POLL: Will you support the teachers and civil servants if they go on strike over pensions?
As David Cameron appeals direct to trade unionists not to join Thursday's strike, public opinion is split right down the middle. So what do you think..?
David Cameron will call today on public sector unions to halt planned industrial action and accept that their pension packages are unsustainable and must be reformed.
He'll insist the present arrangements are 'not fair to the taxpayer' two days before a mass walkout of teachers, lecturers and civil servants.
Unions say up to 750,000 of them plan to walk out on Thursday - closing up to 85pc of Britain's schools.
But in Norfolk, pupils of the county's 440 schools were already looking forward to a day off, with schools closed because of the Royal Norfolk Show.
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Government departments, courts, driving tests and job centres will also be affected.
If Thursday's 24-hour strike goes ahead, it will be the biggest of its kind for decades. But times have changed since the 1970s and 80s. And many private sector workers have undergone changes to their pensions.
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Opinion polls today show public opinion to be divided over the strike - do you support it?
King's Lynn Trades Council is inviting workers to show their support at a rally in the High Street on Thursday lunchtime.
Its secretary Jo Rust said: 'These changes to public service workers' pensions will pave the way for cuts to private sector schemes.
'In addition they will hit women workers hardest, women workers who are already at a significant disadvantage with pensions and who will be disproportionately affected by the planned changes.'
Norfolk Coalition Against the Cuts will be staging a rally at the Forum, in Norwich on Thursday (12noon).
With talks due to resume in July, Mr Cameron was reported to have prepared a 'robust' but fair message to unions in a speech to the Local Government Association annual conference this afternoon.
Mark Serwotka, leader of the Public and Commercial Services union, said the Government had no interest in negotiating on plans to cut pensions, extend the retirement age and increase contributions.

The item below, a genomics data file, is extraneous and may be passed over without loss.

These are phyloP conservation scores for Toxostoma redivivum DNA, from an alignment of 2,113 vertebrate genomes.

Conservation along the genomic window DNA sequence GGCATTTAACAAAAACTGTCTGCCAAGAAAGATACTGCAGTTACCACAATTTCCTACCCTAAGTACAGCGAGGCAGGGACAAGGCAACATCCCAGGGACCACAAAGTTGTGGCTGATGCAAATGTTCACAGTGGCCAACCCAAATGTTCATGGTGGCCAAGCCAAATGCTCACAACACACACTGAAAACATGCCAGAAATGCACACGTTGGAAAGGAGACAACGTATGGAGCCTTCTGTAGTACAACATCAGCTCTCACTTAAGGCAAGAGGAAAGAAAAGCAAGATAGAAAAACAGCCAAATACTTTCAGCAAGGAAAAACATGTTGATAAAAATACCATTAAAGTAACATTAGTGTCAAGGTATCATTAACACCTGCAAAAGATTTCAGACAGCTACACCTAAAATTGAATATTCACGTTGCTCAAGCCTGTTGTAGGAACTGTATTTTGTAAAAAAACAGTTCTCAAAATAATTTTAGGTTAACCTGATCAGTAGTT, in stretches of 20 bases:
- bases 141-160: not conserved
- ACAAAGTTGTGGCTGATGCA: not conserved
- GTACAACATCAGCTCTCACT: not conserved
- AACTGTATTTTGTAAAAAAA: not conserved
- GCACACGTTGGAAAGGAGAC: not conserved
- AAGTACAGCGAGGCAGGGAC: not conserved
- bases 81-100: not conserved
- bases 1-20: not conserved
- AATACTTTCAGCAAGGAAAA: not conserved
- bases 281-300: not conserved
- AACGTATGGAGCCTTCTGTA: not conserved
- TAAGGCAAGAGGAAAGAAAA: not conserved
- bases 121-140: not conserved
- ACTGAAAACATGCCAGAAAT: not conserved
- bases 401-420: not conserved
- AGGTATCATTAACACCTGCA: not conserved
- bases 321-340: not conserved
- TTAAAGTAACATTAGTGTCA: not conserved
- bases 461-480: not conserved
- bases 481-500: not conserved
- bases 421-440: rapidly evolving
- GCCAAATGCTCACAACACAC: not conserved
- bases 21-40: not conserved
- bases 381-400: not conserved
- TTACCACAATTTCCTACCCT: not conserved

Mary Bousted, leader of the Association of Teachers and Lecturers, said: 'We are disappointed, but not particularly surprised that the Government has yet again refused to give us the information we need to carry out negotiations about teachers' and lecturers' pensions.'
Cabinet Office minister Francis Maude and Chief Secretary to the Treasury Danny Alexander maintained that the meeting was constructive and expressed disappointment that Thursday's strike was going ahead because talks were ongoing.
'We can assure the public that we have rigorous contingency plans in place to ensure that their essential services are maintained during the strike.'
The National Association of Head Teachers said it had 'grave concerns' about a suggestion by Education Secretary Michael Gove that parents could volunteer to cover for striking teachers.
In a joint statement, Mr Maude and Mr Alexander said: 'We believe both sides have a responsibility to see the talks through and we would urge public workers not to strike while they are ongoing.
'Public sector pensions will still be among the very best, with a guaranteed pension which very few private sector staff now enjoy.
'We are proposing they will be paid later because people live longer and that public sector staff will pay more, for a fairer balance between what they pay and what other taxpayers pay.'
Mr Serwotka said: 'On Thursday we will see hundreds of thousands of civil and public servants on strike and, on the experience of today's meeting and the last few months of Government obstinacy, we fully expect to be joined by millions more in the autumn.'